Logan Griffiths is a man of many talents. He lives a well-balanced life, has an impressive work ethic and is relentless in all his pursuits.
“I try my best to work out a lot. I also work a lot. I work at Sobeys on Kenaston, and then I work on a golf course by my house and I also build fences and decks with my cousin. I’m trying to save a lot for university. I’m also a lifeguard, but the pools aren’t open so I can’t do that,” he says.
“Pre-COVID I was doing a lot of music stuff. I play piano, I play guitar. I love music. I have phases. Sometimes I draw. I like to make things. I have an embroidery machine so I made a couple of hoodies and stuff for friends. I’m a fairly well-rounded person.”
On top of all these talents, Griffiths is also a dedicated student-athlete. He played football when he was nine, shifting to soccer afterwards. When he got to St. Paul’s, he took up rugby 7’s. Being a fairly big person, he ended up “running people over.” His rugby coach then told him ‘you’re going to play football next year.’
A wing on the rugby pitch, Griffiths transitioned to defensive end in grade ten in 2018. He played on the junior varsity squad, in order to re-acclimate himself with the game.
“Against Dakota, I had a nice track down sack which was a good memory. I played with a lot of my friends. That’s one thing about football for sure, the community there’s nothing else like it. It’s a tight-knit group of guys. You spend so much time together, you’ve got to like each other.”
The following year, Griffiths made the transition to the backfield, a switch he felt was necessary in order to get acclimated at the varsity level.
“Coming in behind [Saint Mary’s commit] Liam MacDonald and [Dartmouth commit] Zach Lytle, you’re not going to see the field and I understood that. I had to find a position where there was a hole, and that was at running back. I just wanted to make sure I was on the team and got established.”
Griffiths was part of a Crusaders backfield that included starting running back Tanner Frobisher, as well as fellow grade 11’s Skyler Griffith and Evan Myers. Adam Cho was the squad’s starting fullback.
During the season, Frobisher broke his collarbone and was out for the remainder of the year. In his absence, Myers and Griffith interchanged, while Griffiths’ primary role was on special teams. The Crusaders won the ANAVETS Bowl that season, and despite not playing as much as he wanted, Griffiths still embraced the culture within the highly successful program.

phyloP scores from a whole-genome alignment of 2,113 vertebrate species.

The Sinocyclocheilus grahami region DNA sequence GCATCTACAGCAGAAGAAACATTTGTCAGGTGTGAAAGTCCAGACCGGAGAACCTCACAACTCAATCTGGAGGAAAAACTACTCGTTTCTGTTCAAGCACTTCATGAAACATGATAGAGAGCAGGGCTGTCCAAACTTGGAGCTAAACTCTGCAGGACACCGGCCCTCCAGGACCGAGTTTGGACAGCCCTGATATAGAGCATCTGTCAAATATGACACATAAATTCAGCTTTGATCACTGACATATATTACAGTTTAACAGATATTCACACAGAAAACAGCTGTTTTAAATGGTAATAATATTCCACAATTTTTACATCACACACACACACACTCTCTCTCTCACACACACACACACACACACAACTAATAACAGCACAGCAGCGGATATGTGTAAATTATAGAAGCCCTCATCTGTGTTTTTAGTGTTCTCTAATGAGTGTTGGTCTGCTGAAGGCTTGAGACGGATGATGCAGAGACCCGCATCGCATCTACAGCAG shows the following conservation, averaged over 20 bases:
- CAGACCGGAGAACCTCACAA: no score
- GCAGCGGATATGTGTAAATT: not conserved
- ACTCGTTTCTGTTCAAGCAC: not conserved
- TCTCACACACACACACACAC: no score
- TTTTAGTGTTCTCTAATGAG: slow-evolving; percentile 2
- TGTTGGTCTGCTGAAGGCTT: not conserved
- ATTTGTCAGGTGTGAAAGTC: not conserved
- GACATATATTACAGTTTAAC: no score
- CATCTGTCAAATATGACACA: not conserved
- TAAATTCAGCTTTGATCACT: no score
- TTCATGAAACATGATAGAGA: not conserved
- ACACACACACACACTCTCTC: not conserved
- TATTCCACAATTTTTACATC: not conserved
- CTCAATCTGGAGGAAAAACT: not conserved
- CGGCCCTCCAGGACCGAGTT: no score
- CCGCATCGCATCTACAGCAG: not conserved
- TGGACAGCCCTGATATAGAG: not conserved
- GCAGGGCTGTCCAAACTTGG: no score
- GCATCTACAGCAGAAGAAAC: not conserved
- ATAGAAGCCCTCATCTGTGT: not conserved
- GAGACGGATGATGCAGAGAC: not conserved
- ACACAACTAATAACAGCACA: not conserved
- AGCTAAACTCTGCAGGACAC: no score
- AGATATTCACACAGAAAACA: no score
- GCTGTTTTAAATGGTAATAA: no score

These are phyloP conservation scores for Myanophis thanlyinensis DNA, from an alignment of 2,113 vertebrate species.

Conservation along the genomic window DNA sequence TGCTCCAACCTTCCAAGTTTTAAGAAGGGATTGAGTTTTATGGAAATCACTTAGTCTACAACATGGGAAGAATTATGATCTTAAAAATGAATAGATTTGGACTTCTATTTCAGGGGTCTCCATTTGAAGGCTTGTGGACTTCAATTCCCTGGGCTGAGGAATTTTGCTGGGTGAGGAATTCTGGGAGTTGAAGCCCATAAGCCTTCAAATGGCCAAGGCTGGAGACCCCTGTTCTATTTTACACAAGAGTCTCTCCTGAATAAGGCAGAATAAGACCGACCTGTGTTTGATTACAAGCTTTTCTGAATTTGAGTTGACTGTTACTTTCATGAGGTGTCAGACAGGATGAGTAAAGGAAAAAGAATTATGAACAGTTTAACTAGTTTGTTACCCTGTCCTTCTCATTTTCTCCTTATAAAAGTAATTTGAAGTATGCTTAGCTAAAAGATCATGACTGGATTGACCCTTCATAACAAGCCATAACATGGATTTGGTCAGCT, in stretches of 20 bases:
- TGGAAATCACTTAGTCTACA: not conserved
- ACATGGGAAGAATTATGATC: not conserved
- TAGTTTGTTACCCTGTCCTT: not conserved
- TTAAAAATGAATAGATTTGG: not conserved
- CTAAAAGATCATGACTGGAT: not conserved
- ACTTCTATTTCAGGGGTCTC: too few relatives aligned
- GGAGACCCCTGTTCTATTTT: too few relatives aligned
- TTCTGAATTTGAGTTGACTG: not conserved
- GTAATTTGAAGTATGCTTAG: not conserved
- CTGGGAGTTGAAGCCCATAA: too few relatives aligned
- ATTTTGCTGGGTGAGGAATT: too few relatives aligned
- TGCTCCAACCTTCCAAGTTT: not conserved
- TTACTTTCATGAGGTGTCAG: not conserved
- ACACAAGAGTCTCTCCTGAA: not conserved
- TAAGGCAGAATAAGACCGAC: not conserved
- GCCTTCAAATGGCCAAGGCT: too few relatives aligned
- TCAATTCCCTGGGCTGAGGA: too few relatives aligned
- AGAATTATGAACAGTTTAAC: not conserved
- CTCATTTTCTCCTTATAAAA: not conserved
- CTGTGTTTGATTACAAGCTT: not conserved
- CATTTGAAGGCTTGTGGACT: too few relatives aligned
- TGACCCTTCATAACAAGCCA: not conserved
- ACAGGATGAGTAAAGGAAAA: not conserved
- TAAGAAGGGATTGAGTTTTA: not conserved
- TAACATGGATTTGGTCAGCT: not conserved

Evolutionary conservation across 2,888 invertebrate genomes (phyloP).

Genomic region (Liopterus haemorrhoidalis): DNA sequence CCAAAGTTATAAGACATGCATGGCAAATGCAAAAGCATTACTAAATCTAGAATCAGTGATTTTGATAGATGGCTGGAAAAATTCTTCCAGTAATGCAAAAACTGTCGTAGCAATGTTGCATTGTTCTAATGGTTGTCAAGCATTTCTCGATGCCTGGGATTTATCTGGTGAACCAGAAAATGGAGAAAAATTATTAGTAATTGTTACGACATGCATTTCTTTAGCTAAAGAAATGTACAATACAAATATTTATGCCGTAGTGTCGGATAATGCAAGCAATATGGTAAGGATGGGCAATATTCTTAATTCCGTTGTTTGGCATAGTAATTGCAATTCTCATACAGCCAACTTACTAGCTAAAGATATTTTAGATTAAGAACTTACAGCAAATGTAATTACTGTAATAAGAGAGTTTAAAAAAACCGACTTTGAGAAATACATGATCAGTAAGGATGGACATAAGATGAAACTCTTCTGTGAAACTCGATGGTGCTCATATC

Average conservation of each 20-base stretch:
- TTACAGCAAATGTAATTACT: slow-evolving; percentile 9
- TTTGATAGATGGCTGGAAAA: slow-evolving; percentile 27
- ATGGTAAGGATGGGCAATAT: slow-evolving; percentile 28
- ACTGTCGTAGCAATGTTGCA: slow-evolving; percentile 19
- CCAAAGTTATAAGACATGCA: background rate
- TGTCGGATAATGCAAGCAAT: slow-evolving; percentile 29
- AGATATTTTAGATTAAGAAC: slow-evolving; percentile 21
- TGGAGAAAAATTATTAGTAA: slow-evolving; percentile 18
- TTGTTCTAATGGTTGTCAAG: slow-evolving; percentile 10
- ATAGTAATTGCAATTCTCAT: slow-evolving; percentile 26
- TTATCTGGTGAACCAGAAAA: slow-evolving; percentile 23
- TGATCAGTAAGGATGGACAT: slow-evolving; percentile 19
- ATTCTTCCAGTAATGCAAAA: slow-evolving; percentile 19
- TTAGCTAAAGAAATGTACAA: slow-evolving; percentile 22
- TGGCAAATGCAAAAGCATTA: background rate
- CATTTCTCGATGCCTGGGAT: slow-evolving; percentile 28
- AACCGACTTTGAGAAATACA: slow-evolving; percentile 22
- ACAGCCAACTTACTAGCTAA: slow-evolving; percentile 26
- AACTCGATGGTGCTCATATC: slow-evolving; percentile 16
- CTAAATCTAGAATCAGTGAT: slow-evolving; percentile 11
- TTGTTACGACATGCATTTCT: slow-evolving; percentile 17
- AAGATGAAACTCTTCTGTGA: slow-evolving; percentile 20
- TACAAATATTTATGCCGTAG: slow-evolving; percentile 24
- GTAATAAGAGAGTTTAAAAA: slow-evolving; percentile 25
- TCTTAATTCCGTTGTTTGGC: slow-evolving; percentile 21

“In the moment, you don’t really notice it, but I think the success of the program just comes from the sheer commitment of the team. I know for a fact that every single guy that’s there, they’re there to practice and we all understand what we have to do to win. Whether I understood that I was going to play or not, I knew my role and I just tried to make the best out of the situation.”
In anticipation for his grade 12 season, Griffiths linked up with Crusaders alum and CFL pro DJ Lalama for speed sessions. He was looking to develop his running mechanics and also get his 40 time under five seconds. With the help of Lalama, he achieved his goal.
Trusting the process
Afterwards, Griffiths linked up with Lalama for strength training. While this was going on, the COVID-19 pandemic hit. Despite losing his grade 12 season and a chance to show his worth, Griffiths continued to push on. When Lalama and fellow CFL pro Andrew Harris created Pro Prep Academy, Griffiths quickly followed.
He attended every speed and positional session available throughout 2020-21, soaking up all of the knowledge Lalama and the rest of the Pro Prep staff provided.
“Logan is the ultimate student,” says Lalama.
“Whether it be football specific or in the gym, Logan is always asking the ‘why,’ which shows his attention to detail and willingness to learn and go above and beyond what is expected of him. He is his toughest critic, and uses that as motivation to ensure he always puts his best foot forward when the opportunity presents itself.”
During positional training, Lalama suggested that Griffiths try out linebacker. Standing just shy of 6’3” and 205 pounds, the Pro Prep co-founder felt that his body type would be better suited at the position.
“Logan was a defensive end, raw, athletic and full of potential. As he has matured, his body type and speed was more suitable for the linebacker position as it allowed him to work in space and use those attributes to his advantage. He is raw at the position, but I believe it is one that he can grow into, both mentally and physically.”
Working with the Pro Prep team, and specifically Lalama, has helped Griffiths increase his football IQ, turning him into a more well-rounded player.
“In the very beginning when I was just figuring it out, it kind of blended together and I was learning how to get comfortable in the position,” he says.
“Specifically, DJ’s IQ is what makes him who he is. He’s there before the play even happens. I already had a decent tackle background from rugby, which gave me really good mechanics to start with. I think mentally I’ve been able to have a stronger understanding of what it takes to be a good football player.”
As Manitoba endures a third lockdown, Griffiths continues to remain patient. He’s trusted the process every step of the way, and recently signed with the Winnipeg Rifles. The opportunity was due in part to a good word from Lalama, who has seen firsthand the work Griffiths has been putting in.
“Whatever happens, happens and I’ll just take the opportunity when I can get it. Myself personally, I didn’t get a message from the Rifles to go play for them. I had nothing. I had to go out of my way to even get something. It’s hard to find the motivation, but I’d like to think of myself as a motivated person and that I don’t give up easily.”